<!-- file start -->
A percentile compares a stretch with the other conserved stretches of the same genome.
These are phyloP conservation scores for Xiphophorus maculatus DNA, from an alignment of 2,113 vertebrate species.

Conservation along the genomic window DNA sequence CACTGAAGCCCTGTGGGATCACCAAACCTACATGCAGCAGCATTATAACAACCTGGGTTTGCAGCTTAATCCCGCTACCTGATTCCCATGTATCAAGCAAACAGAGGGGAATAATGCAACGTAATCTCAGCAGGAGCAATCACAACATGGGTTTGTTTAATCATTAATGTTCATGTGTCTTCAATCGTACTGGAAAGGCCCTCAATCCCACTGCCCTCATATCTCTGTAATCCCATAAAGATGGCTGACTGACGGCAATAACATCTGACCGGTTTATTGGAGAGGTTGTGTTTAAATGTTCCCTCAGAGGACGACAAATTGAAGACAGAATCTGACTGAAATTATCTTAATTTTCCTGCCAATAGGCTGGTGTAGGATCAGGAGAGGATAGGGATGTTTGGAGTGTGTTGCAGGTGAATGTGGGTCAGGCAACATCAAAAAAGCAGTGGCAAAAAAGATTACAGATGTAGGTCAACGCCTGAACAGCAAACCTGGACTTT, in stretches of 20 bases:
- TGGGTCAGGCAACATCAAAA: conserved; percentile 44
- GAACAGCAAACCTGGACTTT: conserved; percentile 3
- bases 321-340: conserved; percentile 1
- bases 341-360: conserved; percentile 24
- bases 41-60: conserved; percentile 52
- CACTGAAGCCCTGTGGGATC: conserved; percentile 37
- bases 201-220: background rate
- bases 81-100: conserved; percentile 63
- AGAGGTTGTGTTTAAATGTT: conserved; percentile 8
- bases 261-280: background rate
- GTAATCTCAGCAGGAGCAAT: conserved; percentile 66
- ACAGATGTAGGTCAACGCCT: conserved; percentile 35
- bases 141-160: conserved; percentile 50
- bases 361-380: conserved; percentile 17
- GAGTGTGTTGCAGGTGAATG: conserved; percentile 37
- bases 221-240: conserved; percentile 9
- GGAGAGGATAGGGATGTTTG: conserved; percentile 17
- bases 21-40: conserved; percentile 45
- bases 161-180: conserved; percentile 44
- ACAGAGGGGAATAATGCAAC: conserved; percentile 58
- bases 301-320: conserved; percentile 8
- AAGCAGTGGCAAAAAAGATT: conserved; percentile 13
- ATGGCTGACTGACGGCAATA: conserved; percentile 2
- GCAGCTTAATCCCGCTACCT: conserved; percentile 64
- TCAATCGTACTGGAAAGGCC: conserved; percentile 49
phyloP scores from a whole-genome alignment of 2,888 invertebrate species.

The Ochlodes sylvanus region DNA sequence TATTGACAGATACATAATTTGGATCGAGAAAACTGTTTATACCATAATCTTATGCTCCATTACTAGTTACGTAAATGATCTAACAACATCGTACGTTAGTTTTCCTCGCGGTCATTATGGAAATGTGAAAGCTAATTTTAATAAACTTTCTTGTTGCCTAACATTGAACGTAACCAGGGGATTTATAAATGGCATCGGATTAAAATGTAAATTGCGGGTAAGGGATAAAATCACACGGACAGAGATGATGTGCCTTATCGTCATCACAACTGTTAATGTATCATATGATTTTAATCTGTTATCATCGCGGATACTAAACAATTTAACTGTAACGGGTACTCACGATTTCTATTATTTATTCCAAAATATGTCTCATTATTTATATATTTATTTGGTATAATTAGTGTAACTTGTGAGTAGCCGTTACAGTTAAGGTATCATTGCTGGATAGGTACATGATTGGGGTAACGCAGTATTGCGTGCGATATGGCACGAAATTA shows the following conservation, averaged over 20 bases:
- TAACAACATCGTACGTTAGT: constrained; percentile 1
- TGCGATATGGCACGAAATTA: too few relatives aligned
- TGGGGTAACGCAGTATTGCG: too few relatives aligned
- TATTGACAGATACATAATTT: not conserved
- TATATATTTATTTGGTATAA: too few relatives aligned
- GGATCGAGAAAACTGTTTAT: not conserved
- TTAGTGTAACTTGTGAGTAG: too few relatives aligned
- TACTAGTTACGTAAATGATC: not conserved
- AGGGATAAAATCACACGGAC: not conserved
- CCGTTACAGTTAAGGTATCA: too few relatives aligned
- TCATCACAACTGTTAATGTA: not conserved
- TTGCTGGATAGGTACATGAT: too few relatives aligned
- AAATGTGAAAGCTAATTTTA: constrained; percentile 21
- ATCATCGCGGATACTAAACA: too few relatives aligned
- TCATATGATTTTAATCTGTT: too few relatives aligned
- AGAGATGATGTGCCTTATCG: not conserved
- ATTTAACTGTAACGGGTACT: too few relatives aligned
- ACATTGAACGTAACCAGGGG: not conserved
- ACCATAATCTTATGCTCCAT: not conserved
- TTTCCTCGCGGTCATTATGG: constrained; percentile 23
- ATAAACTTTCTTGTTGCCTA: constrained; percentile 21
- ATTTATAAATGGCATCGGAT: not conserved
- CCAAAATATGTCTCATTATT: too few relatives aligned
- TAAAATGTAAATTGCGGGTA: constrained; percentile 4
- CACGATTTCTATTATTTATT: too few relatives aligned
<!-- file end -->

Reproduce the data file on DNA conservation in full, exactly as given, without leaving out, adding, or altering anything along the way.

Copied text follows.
A percentile compares a stretch with the other conserved stretches of the same genome.
These are phyloP conservation scores for Xiphophorus maculatus DNA, from an alignment of 2,113 vertebrate species.

Conservation along the genomic window DNA sequence CACTGAAGCCCTGTGGGATCACCAAACCTACATGCAGCAGCATTATAACAACCTGGGTTTGCAGCTTAATCCCGCTACCTGATTCCCATGTATCAAGCAAACAGAGGGGAATAATGCAACGTAATCTCAGCAGGAGCAATCACAACATGGGTTTGTTTAATCATTAATGTTCATGTGTCTTCAATCGTACTGGAAAGGCCCTCAATCCCACTGCCCTCATATCTCTGTAATCCCATAAAGATGGCTGACTGACGGCAATAACATCTGACCGGTTTATTGGAGAGGTTGTGTTTAAATGTTCCCTCAGAGGACGACAAATTGAAGACAGAATCTGACTGAAATTATCTTAATTTTCCTGCCAATAGGCTGGTGTAGGATCAGGAGAGGATAGGGATGTTTGGAGTGTGTTGCAGGTGAATGTGGGTCAGGCAACATCAAAAAAGCAGTGGCAAAAAAGATTACAGATGTAGGTCAACGCCTGAACAGCAAACCTGGACTTT, in stretches of 20 bases:
- TGGGTCAGGCAACATCAAAA: conserved; percentile 44
- GAACAGCAAACCTGGACTTT: conserved; percentile 3
- bases 321-340: conserved; percentile 1
- bases 341-360: conserved; percentile 24
- bases 41-60: conserved; percentile 52
- CACTGAAGCCCTGTGGGATC: conserved; percentile 37
- bases 201-220: background rate
- bases 81-100: conserved; percentile 63
- AGAGGTTGTGTTTAAATGTT: conserved; percentile 8
- bases 261-280: background rate
- GTAATCTCAGCAGGAGCAAT: conserved; percentile 66
- ACAGATGTAGGTCAACGCCT: conserved; percentile 35
- bases 141-160: conserved; percentile 50
- bases 361-380: conserved; percentile 17
- GAGTGTGTTGCAGGTGAATG: conserved; percentile 37
- bases 221-240: conserved; percentile 9
- GGAGAGGATAGGGATGTTTG: conserved; percentile 17
- bases 21-40: conserved; percentile 45
- bases 161-180: conserved; percentile 44
- ACAGAGGGGAATAATGCAAC: conserved; percentile 58
- bases 301-320: conserved; percentile 8
- AAGCAGTGGCAAAAAAGATT: conserved; percentile 13
- ATGGCTGACTGACGGCAATA: conserved; percentile 2
- GCAGCTTAATCCCGCTACCT: conserved; percentile 64
- TCAATCGTACTGGAAAGGCC: conserved; percentile 49
phyloP scores from a whole-genome alignment of 2,888 invertebrate species.

The Ochlodes sylvanus region DNA sequence TATTGACAGATACATAATTTGGATCGAGAAAACTGTTTATACCATAATCTTATGCTCCATTACTAGTTACGTAAATGATCTAACAACATCGTACGTTAGTTTTCCTCGCGGTCATTATGGAAATGTGAAAGCTAATTTTAATAAACTTTCTTGTTGCCTAACATTGAACGTAACCAGGGGATTTATAAATGGCATCGGATTAAAATGTAAATTGCGGGTAAGGGATAAAATCACACGGACAGAGATGATGTGCCTTATCGTCATCACAACTGTTAATGTATCATATGATTTTAATCTGTTATCATCGCGGATACTAAACAATTTAACTGTAACGGGTACTCACGATTTCTATTATTTATTCCAAAATATGTCTCATTATTTATATATTTATTTGGTATAATTAGTGTAACTTGTGAGTAGCCGTTACAGTTAAGGTATCATTGCTGGATAGGTACATGATTGGGGTAACGCAGTATTGCGTGCGATATGGCACGAAATTA shows the following conservation, averaged over 20 bases:
- TAACAACATCGTACGTTAGT: constrained; percentile 1
- TGCGATATGGCACGAAATTA: too few relatives aligned
- TGGGGTAACGCAGTATTGCG: too few relatives aligned
- TATTGACAGATACATAATTT: not conserved
- TATATATTTATTTGGTATAA: too few relatives aligned
- GGATCGAGAAAACTGTTTAT: not conserved
- TTAGTGTAACTTGTGAGTAG: too few relatives aligned
- TACTAGTTACGTAAATGATC: not conserved
- AGGGATAAAATCACACGGAC: not conserved
- CCGTTACAGTTAAGGTATCA: too few relatives aligned
- TCATCACAACTGTTAATGTA: not conserved
- TTGCTGGATAGGTACATGAT: too few relatives aligned
- AAATGTGAAAGCTAATTTTA: constrained; percentile 21
- ATCATCGCGGATACTAAACA: too few relatives aligned
- TCATATGATTTTAATCTGTT: too few relatives aligned
- AGAGATGATGTGCCTTATCG: not conserved
- ATTTAACTGTAACGGGTACT: too few relatives aligned
- ACATTGAACGTAACCAGGGG: not conserved
- ACCATAATCTTATGCTCCAT: not conserved
- TTTCCTCGCGGTCATTATGG: constrained; percentile 23
- ATAAACTTTCTTGTTGCCTA: constrained; percentile 21
- ATTTATAAATGGCATCGGAT: not conserved
- CCAAAATATGTCTCATTATT: too few relatives aligned
- TAAAATGTAAATTGCGGGTA: constrained; percentile 4
- CACGATTTCTATTATTTATT: too few relatives aligned